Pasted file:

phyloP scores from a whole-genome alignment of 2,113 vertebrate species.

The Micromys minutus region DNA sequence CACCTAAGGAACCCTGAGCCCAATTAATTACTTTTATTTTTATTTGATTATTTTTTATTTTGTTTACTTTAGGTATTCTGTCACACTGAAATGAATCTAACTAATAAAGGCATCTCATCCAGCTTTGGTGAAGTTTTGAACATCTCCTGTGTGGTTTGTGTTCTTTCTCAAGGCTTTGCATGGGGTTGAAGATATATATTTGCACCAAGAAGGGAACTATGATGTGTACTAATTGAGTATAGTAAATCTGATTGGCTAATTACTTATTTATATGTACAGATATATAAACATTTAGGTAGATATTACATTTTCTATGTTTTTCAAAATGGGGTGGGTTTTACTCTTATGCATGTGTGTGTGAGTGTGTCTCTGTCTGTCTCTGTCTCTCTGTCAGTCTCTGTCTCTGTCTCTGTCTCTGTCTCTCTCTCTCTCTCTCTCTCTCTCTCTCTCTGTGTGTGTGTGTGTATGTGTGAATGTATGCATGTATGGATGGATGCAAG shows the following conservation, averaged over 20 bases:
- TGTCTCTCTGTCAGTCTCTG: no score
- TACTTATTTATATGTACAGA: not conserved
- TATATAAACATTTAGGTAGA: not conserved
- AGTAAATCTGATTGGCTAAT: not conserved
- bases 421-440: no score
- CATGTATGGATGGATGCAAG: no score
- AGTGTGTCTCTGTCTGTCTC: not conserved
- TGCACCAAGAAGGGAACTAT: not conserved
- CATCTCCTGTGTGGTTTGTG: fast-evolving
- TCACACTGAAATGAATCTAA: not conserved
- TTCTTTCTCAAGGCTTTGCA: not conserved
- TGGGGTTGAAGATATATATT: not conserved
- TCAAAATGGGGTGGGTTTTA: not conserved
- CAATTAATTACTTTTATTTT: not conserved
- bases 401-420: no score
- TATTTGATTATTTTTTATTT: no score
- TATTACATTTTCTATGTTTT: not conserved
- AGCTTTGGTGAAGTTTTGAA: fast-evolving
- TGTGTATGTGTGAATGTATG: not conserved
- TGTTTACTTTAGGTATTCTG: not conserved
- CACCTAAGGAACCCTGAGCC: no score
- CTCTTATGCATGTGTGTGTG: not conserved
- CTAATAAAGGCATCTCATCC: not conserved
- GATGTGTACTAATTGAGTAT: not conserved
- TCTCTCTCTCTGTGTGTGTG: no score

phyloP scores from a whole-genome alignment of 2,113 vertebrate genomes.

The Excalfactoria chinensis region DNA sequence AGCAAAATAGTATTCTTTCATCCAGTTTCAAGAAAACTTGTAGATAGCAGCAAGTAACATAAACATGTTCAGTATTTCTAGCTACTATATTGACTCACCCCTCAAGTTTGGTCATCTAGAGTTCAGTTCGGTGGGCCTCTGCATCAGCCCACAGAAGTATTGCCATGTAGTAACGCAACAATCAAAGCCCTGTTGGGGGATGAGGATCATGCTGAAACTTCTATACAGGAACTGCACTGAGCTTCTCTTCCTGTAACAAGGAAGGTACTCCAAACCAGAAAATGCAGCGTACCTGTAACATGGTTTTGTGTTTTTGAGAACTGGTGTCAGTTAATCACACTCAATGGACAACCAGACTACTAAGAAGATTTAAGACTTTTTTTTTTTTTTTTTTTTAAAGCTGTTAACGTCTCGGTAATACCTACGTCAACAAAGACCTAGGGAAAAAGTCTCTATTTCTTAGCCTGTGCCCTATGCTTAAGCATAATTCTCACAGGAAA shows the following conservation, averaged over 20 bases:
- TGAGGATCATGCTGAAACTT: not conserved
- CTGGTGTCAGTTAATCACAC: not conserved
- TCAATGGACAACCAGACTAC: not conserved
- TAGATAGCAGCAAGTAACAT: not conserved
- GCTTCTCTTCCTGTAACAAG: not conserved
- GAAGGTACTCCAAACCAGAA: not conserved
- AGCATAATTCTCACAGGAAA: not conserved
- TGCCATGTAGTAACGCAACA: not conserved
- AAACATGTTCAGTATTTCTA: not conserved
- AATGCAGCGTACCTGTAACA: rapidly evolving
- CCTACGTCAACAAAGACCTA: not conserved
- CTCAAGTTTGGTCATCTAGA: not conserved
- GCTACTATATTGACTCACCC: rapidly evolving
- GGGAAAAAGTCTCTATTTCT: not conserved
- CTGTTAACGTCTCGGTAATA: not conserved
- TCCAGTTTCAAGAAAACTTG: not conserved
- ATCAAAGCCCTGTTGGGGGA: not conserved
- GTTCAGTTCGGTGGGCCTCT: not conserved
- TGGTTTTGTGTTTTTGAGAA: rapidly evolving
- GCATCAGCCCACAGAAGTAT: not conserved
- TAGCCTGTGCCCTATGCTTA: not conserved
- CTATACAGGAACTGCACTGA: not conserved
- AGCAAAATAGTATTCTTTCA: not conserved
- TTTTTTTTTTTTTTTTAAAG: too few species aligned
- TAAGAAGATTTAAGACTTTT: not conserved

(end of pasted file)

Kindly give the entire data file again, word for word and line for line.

phyloP scores from a whole-genome alignment of 2,113 vertebrate species.

The Micromys minutus region DNA sequence CACCTAAGGAACCCTGAGCCCAATTAATTACTTTTATTTTTATTTGATTATTTTTTATTTTGTTTACTTTAGGTATTCTGTCACACTGAAATGAATCTAACTAATAAAGGCATCTCATCCAGCTTTGGTGAAGTTTTGAACATCTCCTGTGTGGTTTGTGTTCTTTCTCAAGGCTTTGCATGGGGTTGAAGATATATATTTGCACCAAGAAGGGAACTATGATGTGTACTAATTGAGTATAGTAAATCTGATTGGCTAATTACTTATTTATATGTACAGATATATAAACATTTAGGTAGATATTACATTTTCTATGTTTTTCAAAATGGGGTGGGTTTTACTCTTATGCATGTGTGTGTGAGTGTGTCTCTGTCTGTCTCTGTCTCTCTGTCAGTCTCTGTCTCTGTCTCTGTCTCTGTCTCTCTCTCTCTCTCTCTCTCTCTCTCTCTCTGTGTGTGTGTGTGTATGTGTGAATGTATGCATGTATGGATGGATGCAAG shows the following conservation, averaged over 20 bases:
- TGTCTCTCTGTCAGTCTCTG: no score
- TACTTATTTATATGTACAGA: not conserved
- TATATAAACATTTAGGTAGA: not conserved
- AGTAAATCTGATTGGCTAAT: not conserved
- bases 421-440: no score
- CATGTATGGATGGATGCAAG: no score
- AGTGTGTCTCTGTCTGTCTC: not conserved
- TGCACCAAGAAGGGAACTAT: not conserved
- CATCTCCTGTGTGGTTTGTG: fast-evolving
- TCACACTGAAATGAATCTAA: not conserved
- TTCTTTCTCAAGGCTTTGCA: not conserved
- TGGGGTTGAAGATATATATT: not conserved
- TCAAAATGGGGTGGGTTTTA: not conserved
- CAATTAATTACTTTTATTTT: not conserved
- bases 401-420: no score
- TATTTGATTATTTTTTATTT: no score
- TATTACATTTTCTATGTTTT: not conserved
- AGCTTTGGTGAAGTTTTGAA: fast-evolving
- TGTGTATGTGTGAATGTATG: not conserved
- TGTTTACTTTAGGTATTCTG: not conserved
- CACCTAAGGAACCCTGAGCC: no score
- CTCTTATGCATGTGTGTGTG: not conserved
- CTAATAAAGGCATCTCATCC: not conserved
- GATGTGTACTAATTGAGTAT: not conserved
- TCTCTCTCTCTGTGTGTGTG: no score

phyloP scores from a whole-genome alignment of 2,113 vertebrate genomes.

The Excalfactoria chinensis region DNA sequence AGCAAAATAGTATTCTTTCATCCAGTTTCAAGAAAACTTGTAGATAGCAGCAAGTAACATAAACATGTTCAGTATTTCTAGCTACTATATTGACTCACCCCTCAAGTTTGGTCATCTAGAGTTCAGTTCGGTGGGCCTCTGCATCAGCCCACAGAAGTATTGCCATGTAGTAACGCAACAATCAAAGCCCTGTTGGGGGATGAGGATCATGCTGAAACTTCTATACAGGAACTGCACTGAGCTTCTCTTCCTGTAACAAGGAAGGTACTCCAAACCAGAAAATGCAGCGTACCTGTAACATGGTTTTGTGTTTTTGAGAACTGGTGTCAGTTAATCACACTCAATGGACAACCAGACTACTAAGAAGATTTAAGACTTTTTTTTTTTTTTTTTTTTAAAGCTGTTAACGTCTCGGTAATACCTACGTCAACAAAGACCTAGGGAAAAAGTCTCTATTTCTTAGCCTGTGCCCTATGCTTAAGCATAATTCTCACAGGAAA shows the following conservation, averaged over 20 bases:
- TGAGGATCATGCTGAAACTT: not conserved
- CTGGTGTCAGTTAATCACAC: not conserved
- TCAATGGACAACCAGACTAC: not conserved
- TAGATAGCAGCAAGTAACAT: not conserved
- GCTTCTCTTCCTGTAACAAG: not conserved
- GAAGGTACTCCAAACCAGAA: not conserved
- AGCATAATTCTCACAGGAAA: not conserved
- TGCCATGTAGTAACGCAACA: not conserved
- AAACATGTTCAGTATTTCTA: not conserved
- AATGCAGCGTACCTGTAACA: rapidly evolving
- CCTACGTCAACAAAGACCTA: not conserved
- CTCAAGTTTGGTCATCTAGA: not conserved
- GCTACTATATTGACTCACCC: rapidly evolving
- GGGAAAAAGTCTCTATTTCT: not conserved
- CTGTTAACGTCTCGGTAATA: not conserved
- TCCAGTTTCAAGAAAACTTG: not conserved
- ATCAAAGCCCTGTTGGGGGA: not conserved
- GTTCAGTTCGGTGGGCCTCT: not conserved
- TGGTTTTGTGTTTTTGAGAA: rapidly evolving
- GCATCAGCCCACAGAAGTAT: not conserved
- TAGCCTGTGCCCTATGCTTA: not conserved
- CTATACAGGAACTGCACTGA: not conserved
- AGCAAAATAGTATTCTTTCA: not conserved
- TTTTTTTTTTTTTTTTAAAG: too few species aligned
- TAAGAAGATTTAAGACTTTT: not conserved